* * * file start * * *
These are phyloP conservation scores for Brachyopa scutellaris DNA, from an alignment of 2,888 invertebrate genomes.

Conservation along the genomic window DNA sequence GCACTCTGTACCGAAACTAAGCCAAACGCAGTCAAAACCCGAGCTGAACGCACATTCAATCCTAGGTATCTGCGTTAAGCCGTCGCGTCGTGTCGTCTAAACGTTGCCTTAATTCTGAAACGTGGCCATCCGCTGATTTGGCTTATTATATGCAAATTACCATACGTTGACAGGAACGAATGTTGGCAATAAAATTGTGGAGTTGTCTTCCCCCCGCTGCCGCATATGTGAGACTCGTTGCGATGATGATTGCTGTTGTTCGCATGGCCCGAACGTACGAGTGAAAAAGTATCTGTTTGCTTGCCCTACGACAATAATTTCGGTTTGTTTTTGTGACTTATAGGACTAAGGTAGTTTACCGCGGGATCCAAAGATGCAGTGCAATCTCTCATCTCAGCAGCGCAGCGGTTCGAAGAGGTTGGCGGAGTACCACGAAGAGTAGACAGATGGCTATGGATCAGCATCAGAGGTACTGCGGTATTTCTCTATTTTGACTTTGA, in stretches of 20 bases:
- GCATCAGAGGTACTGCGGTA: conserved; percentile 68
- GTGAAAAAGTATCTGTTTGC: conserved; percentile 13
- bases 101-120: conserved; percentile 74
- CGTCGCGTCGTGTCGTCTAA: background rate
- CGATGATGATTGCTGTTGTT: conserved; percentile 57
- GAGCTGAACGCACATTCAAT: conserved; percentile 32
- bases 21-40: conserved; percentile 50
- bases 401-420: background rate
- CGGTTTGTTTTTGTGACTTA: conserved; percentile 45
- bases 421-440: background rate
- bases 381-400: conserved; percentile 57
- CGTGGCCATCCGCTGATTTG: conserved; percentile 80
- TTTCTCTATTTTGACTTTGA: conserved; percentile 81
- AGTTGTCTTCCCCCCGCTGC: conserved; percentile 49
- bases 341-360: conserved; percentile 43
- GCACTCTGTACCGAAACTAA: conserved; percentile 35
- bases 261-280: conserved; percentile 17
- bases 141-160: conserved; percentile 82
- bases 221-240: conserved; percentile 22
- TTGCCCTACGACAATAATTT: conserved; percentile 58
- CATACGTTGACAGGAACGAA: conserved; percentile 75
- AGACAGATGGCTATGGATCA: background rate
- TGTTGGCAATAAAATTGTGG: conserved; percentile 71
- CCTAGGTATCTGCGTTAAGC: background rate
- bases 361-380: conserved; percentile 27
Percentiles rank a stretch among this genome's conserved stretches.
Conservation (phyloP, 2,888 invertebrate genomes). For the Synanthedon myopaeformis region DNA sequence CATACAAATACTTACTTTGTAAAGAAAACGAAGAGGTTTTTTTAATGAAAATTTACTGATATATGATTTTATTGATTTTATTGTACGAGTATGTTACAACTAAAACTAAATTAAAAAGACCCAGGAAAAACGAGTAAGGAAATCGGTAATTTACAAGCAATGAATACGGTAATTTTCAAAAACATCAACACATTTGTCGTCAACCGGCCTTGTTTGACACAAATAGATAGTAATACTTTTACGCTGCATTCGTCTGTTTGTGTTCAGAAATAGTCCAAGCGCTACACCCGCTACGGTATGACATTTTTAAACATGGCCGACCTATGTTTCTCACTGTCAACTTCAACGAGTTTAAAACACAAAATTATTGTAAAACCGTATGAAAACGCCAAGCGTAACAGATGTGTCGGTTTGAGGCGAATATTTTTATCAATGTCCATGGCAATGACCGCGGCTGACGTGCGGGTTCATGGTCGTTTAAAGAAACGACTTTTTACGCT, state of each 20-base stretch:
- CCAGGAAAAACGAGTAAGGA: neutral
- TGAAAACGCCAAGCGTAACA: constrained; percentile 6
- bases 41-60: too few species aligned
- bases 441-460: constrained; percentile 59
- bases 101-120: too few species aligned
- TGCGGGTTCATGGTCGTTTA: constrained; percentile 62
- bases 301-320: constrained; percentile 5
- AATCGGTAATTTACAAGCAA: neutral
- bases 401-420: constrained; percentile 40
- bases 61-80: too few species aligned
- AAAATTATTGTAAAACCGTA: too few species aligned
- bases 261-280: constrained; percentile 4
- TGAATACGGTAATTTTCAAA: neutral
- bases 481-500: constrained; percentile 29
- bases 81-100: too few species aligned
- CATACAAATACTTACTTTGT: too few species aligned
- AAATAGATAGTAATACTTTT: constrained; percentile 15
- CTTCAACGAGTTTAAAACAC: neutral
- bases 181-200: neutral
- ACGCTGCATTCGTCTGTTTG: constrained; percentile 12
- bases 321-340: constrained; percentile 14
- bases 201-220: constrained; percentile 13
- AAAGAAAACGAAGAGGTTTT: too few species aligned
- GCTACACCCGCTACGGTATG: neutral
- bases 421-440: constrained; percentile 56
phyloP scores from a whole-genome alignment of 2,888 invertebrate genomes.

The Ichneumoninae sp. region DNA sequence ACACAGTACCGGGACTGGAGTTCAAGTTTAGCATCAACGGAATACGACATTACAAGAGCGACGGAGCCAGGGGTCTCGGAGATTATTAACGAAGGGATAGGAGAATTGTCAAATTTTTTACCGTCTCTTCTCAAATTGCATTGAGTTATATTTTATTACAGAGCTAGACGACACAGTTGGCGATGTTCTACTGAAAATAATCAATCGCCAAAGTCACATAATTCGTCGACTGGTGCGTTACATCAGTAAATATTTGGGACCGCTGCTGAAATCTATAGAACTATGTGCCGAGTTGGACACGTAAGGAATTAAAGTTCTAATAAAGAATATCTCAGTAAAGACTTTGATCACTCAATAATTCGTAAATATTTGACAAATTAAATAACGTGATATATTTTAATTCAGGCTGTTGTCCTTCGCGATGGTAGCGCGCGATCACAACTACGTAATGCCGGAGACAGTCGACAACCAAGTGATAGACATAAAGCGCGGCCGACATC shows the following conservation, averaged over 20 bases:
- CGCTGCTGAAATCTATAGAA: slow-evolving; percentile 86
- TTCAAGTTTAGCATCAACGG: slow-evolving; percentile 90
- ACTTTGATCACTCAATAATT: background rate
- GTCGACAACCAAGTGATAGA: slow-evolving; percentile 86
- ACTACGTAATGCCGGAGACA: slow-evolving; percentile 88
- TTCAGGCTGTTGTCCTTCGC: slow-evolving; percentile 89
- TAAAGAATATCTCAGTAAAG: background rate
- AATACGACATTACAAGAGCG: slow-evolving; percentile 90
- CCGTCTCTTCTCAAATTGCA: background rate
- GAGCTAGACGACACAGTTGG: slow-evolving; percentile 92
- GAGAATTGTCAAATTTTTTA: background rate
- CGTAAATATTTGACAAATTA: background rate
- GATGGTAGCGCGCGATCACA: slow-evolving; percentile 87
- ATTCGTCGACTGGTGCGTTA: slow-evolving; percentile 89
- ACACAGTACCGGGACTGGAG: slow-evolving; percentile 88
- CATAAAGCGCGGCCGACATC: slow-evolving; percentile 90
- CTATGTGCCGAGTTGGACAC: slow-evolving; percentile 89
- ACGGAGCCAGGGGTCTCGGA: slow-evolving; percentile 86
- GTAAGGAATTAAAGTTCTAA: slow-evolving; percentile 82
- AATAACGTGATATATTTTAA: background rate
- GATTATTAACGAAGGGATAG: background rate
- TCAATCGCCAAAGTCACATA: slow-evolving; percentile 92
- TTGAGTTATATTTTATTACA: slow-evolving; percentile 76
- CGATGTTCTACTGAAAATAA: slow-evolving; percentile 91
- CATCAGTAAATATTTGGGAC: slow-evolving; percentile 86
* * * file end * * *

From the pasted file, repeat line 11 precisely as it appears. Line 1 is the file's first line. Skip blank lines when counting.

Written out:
- CGGTTTGTTTTTGTGACTTA: conserved; percentile 45